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Salon - March 1, 2021

If you want a perfect emblem of the current state of Republican politics, look to the story of how Rep. Paul Gosar, R-Ariz., spent this past weekend.

On Friday night, Gosar attended a conference for unvarnished fascists, where the main organizer gave a speech calling for America to be white nationalist country and openly celebrated the insurrection spearheaded by Donald Trump on Jan. 6. On Saturday, while speaking at the Conservative Political Action Conference (CPAC), Gosar lamely claimed to denounce "white racism," clearly feeling that those magic words erased his participation in and support for those who are organizing white racists to take over the country through force. 

It should be silly that Gosar believes that simply declaring "I denounce" is enough to negate all his concrete actions in favor of white nationalism, but the sad fact is that he has good reason to think it will work. After all, that's how things have been working for years in this country. Call it the fascism two-step: First, Republicans do something overtly fascist. Then they wave off concerns about their fascism by faking umbrage and relying on the widespread belief that "it can never happen here" to paint their critics as hysterical. Gosar was just a particularly blunt and obvious example, but it's the strategy that's been used throughout Trump's presidency and now is being heavily employed to minimize the attempted insurrection.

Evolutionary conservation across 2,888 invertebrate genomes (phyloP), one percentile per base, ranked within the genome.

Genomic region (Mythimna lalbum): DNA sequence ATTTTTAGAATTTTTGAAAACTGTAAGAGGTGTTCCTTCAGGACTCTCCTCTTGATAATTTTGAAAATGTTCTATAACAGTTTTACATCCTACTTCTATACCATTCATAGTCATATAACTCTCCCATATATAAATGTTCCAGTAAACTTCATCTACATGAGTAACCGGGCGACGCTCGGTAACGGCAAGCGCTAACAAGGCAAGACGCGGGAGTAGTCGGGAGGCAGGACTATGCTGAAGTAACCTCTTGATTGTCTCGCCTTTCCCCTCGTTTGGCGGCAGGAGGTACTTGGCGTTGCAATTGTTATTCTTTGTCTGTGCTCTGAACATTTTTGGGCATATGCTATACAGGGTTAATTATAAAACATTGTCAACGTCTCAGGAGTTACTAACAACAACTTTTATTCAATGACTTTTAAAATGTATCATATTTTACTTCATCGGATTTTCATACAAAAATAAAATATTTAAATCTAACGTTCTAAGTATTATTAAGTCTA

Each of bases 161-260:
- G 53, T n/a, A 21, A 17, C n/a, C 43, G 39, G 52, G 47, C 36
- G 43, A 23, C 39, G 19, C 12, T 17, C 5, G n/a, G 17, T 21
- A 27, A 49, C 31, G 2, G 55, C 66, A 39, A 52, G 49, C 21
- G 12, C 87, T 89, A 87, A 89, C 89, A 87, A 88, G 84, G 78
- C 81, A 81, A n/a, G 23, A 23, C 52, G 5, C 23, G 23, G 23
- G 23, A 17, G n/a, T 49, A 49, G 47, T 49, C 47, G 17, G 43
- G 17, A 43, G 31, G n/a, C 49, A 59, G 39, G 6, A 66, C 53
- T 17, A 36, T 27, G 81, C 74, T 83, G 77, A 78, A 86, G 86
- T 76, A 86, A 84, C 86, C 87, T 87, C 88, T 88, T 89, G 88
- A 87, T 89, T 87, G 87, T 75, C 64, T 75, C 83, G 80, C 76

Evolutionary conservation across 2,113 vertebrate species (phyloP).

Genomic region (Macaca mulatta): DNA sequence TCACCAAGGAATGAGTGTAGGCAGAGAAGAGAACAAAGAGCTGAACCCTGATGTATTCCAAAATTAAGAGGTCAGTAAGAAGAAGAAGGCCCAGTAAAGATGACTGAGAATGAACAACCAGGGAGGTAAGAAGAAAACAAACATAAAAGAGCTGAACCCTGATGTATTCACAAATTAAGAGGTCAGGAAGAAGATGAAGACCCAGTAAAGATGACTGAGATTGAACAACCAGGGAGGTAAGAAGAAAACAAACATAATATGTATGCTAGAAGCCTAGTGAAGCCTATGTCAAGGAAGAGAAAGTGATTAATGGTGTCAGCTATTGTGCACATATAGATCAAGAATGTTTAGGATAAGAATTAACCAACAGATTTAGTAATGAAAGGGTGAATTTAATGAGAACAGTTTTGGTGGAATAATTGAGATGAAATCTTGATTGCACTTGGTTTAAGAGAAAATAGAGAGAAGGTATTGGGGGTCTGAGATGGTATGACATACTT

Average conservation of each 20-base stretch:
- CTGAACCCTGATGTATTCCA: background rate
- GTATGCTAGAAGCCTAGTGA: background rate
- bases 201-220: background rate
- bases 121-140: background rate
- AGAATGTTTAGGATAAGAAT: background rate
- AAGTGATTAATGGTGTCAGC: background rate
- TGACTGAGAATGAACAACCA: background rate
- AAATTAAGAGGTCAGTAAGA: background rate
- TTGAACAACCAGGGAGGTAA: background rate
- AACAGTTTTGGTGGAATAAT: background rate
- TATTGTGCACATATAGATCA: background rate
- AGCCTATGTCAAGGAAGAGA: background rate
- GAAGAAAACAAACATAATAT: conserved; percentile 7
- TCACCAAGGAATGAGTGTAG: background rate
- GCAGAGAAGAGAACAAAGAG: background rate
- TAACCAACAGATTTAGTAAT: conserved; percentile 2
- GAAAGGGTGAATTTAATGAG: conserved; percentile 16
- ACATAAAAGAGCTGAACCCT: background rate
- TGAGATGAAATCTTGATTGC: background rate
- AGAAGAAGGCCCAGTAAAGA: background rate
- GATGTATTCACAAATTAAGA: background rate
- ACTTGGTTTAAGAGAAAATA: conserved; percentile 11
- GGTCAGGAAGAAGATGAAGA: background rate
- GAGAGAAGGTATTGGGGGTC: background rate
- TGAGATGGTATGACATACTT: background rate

Much was written, both on social and plain old regular media, about how CPAC this year was cementing Trump's power over the GOP and turning the party into a cult of personality for their orange-hued buffoon of a leader. Indeed, it's both alarming and darkly funny, from the rapturous reception of his predictably whiny stemwinder to the ridiculous gold statue of Trump that was on display, which drew thousands of jokes about golden calves. But really, the Trump worship is only part of what is the bigger and much scarier story of CPAC. 

Read full report at Salon